So what role do fermented foods play in our gut microbiome? Hutkins says: “The microbes transform proteins into amino acids and sugars into organic acids and they produce vitamins directly in the food. We benefit from that. For example, certain yogurts are more digestible and contain more vitamins than the milk from which they were made. Once we consume those products, the microbes have a chance to reach the gut. Now, we know they do not take up permanent residence, but they could live there for a short period of time and in doing so, they can outcompete pathogens, displace unwanted organisms, and again, produce vitamins and other bioactive molecules directly in the gut.”

Hutkins and Andy Benson, Professor of Food Science at the University of Nebraska-Lincoln, launched Synbiotic Health last year. The company brings their research into the gut microbiome to the marketplace.

Read more (Nebraska Today)

Yoko Nagatomo Shiomi, president of the fourth-generation Kanena Miso & Soy Sauce Brewery,  is one of few female toji (head brewers) in the miso industry. Japanese traditions delegate that businesses are passed onto male heirs. But when Shiomi’s father suffered a debilitating stroke, she was the only heir left. 

Shiomi’s great-grandparents started the miso and soy sauce brewery in 1877. Shiomi never expected to inherit the company. “I had no expertise or information, and knew it was uncommon for girls to do this type of work, however I needed to strive,” she says. Before officially taking over, Shiomi and her mother spent three years with the company’s brewers learning the intricacies of the business. Like the most effective ways to combine soybeans and barley with koji spores. 

Though miso and soy sauce have long been staples in Japanese dining, Shiomi told the Japan Times she was shocked to learn how much miso consumption had declined in the average household. “Miso is a really nutrition fermented seasoning and really authentic to our tradition,” she said. She began volunteering to teach kids how to cook with miso. It also inspired her to create a new miso product easier to use for the modern shopper: dried miso packets, make-your-own miso kits, and miso-marinated cuts of pork.

Read more (Japan Times)

New Fermented Coffee & Tea Drinks

Researchers from the National University of Singapore (NUS) have created new fermented coffee and tea drinks. These drinks, invented by a professor and two doctoral students, are being labeled as “probiotic coffee and tea drinks that are packed with gut-friendly live probiotics.” They claim that the  drinks can be stored for three months without altering the probiotics.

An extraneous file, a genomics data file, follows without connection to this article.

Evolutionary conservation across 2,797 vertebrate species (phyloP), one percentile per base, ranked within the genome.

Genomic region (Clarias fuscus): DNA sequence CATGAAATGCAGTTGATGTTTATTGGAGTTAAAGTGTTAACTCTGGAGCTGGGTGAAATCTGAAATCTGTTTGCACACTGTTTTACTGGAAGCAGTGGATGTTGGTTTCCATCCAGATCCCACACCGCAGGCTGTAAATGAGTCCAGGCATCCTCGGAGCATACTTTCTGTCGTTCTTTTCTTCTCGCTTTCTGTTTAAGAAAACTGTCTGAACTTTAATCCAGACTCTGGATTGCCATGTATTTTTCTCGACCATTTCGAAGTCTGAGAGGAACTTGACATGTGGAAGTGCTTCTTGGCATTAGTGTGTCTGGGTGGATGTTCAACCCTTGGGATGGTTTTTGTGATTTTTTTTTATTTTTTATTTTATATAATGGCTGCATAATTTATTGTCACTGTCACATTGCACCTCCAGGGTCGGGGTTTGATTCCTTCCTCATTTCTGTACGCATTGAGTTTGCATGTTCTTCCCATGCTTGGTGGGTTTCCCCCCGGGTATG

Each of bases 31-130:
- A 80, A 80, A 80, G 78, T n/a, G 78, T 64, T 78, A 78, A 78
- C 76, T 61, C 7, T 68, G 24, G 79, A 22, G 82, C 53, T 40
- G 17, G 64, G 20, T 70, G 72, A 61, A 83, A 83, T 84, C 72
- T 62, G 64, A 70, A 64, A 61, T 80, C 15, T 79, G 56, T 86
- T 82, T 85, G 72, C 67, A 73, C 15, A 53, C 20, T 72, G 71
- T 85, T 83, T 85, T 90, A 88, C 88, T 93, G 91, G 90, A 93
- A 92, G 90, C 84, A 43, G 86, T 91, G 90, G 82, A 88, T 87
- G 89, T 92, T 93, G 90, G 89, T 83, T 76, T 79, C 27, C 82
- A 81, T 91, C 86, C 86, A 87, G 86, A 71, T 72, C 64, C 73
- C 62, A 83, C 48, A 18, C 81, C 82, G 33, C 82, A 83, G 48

“Coffee and tea are two of the most popular drinks around the world, and are both plant-based infusions. As such, they act as a perfect vehicle for carrying and delivering probiotics to consumers. Most commercially available probiotic coffee and tea drinks are unfermented. Our team has created a new range of these beverages using the fermentation process as it produces healthy compounds that improve nutrient digestibility while retaining the health benefits associated with coffee and tea,” explained NUS Associate Professor Liu Shao Quan.

Read more (Science Daily)

Britt’s Fermented Foods is one of the only pickle companies in America still using oak barrel fermentation — how pickles were first fermented in ancient Egypt. But this method is often  difficult and time-consuming, and many producers abandoned it in the 1970s when food regulation laws changed.

“The oak barrel has that ability to act as an agent in the fermentation,” says owner Britt Eustis. He explained to The Seattle Times that “the tannins in the oak barrels suppress the enzyme that naturally occurs and makes pickles turn soft,” keeping Britt’s pickles crisp. 

Britt’s, with a warehouse on Whidbey Island in Washington, nearly shut down in 2019 due to mounting debt and production challenges. But a blueberry farm on the island offered to partner with the company, offering financial backing and helping to diversify income streams. Britt’s  now sells kimchi and sauerkraut, also fermented in oak.

Read more (Seattle Times)

Scientists have found a sustainable solution for dealing with both food waste and soil health. They’ve discovered fermented food waste boosts bacteria that increases crop growth, makes plants more resistant to pathogens and reduces carbon emissions from farming. 

“Beneficial microbes increased dramatically when we added fermented food waste to plant growing systems,” said Deborah Pagliaccia, the microbiologist who led the research at University of California Riverside (UCR). “When there are enough of these good bacteria, they produce antimicrobial compounds and metabolites that help plants grow better and faster.”

The UCR research team used two types of fermented byproducts: beer mash (byproduct of beer production) and food waste discarded by grocery stores; neither tested positive for salmonella or any other pathogenic bacteria.

Read more (Science Daily)